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Pollination Nation: 6 Ways to Save the Bees


In case you haven't heard the news, it's kind of a bummer: Bees are in trouble. A condition called Colony Collapse Disorder is devastating beehives around the globe, leading to the deaths of millions of bees worldwide.

The EU recently banned four pesticides believed to be contributing to CCD in efforts to help bee populations rebound. But whether or not the chemicals are to blame still isn't totally clear.

Bees play a vital role in our food supply. They do billions of dollars of work for free, pollinating many of our food crops. It's estimated one in three bites of food in the U.S. comes from the handiwork of a bee, and losing that aid would severely devastate food supplies and drive prices up beyond belief.

511-DYKHoneybee-FacebookTo say we need bees is an understatement. Here's how you can help keep these important pollinators thriving.

1. Ditch the chemicals: If you use any type of garden pesticide or herbicide, you could be making life difficult for bees. Turn to natural treatments instead, which are better for your health as well.

2. Grow bee-friendly plants: Wildflowers, tomatoes, zucchini—these are just some of the plants bees love to pollinate. Giving local colonies another healthy stop for food is a gift that keeps on giving. You give them flowers and they'll give you food and fragrance…not a bad deal.

3. Check your compost: While composting is highly recommended, if you're mixing your own food scraps with a store-bought garden compost, you may be purchasing imidacloprid, an insecticide used to prevent vine weevil contamination. But it can also be harmful to bees.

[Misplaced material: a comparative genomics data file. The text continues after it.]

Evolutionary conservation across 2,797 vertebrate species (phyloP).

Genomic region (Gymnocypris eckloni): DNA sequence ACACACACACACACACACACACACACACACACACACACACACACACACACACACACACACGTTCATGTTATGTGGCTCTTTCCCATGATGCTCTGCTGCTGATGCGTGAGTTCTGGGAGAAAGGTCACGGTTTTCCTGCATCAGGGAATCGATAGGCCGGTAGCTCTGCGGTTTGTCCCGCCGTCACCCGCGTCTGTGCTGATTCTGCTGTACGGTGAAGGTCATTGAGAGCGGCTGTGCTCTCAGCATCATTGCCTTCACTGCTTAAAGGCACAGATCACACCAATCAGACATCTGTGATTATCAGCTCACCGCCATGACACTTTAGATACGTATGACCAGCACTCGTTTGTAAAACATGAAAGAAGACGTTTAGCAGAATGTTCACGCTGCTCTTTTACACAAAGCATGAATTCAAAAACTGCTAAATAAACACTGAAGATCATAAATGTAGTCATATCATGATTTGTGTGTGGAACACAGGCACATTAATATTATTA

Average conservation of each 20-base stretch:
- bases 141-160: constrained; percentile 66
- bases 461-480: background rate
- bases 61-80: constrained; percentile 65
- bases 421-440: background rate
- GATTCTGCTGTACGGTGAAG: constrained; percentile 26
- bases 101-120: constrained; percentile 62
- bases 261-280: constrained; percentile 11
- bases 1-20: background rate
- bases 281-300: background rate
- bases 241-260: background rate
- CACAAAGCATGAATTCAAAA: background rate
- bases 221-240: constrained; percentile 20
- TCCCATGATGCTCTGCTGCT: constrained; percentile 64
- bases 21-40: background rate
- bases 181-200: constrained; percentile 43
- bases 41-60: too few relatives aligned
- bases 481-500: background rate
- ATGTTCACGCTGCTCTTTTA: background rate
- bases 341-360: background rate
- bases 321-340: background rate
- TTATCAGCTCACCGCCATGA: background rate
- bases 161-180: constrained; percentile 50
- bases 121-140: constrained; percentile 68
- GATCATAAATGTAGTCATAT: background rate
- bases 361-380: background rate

4. DON'T start a beehive, especially in the city: Urban farming is all the rage, and many folks are adding beehives to the mix, putting hives on city rooftops. But experts have suggested this is not an ideal practice as cities like London now have more bees than there is food for them to eat. If you're thinking about starting up a beekeeping, make sure there are plenty of food sources for them in a square mile radius.

5. Support local beekeepers: You don't need to start your own beekeeping practice to support bees. In fact, chances are there are already long-time beekeepers in your area who could use your support to continue their work. Buy local honey, beeswax, bee pollen. Every bit helps.

keep_wild_areas_wild_image6. Keep wild areas wild: Stay up to speed on what kind of building developments are going on in your community. Are local parks and wild areas being razed for new Wal-Mart locations? Every time wild land is destroyed, you can bet there's a bee who has to look elsewhere for dinner. Becoming active in your community to preserve nature can be a boon to the bees!

Keep in touch with Jill on Twitter @jillettinger1st bee photo credit: Andreas Krappweis2nd bee photo credit: Gölin Doorneweerd - Swijnenburg3rd bee photo credit: Piotr Ciuchta

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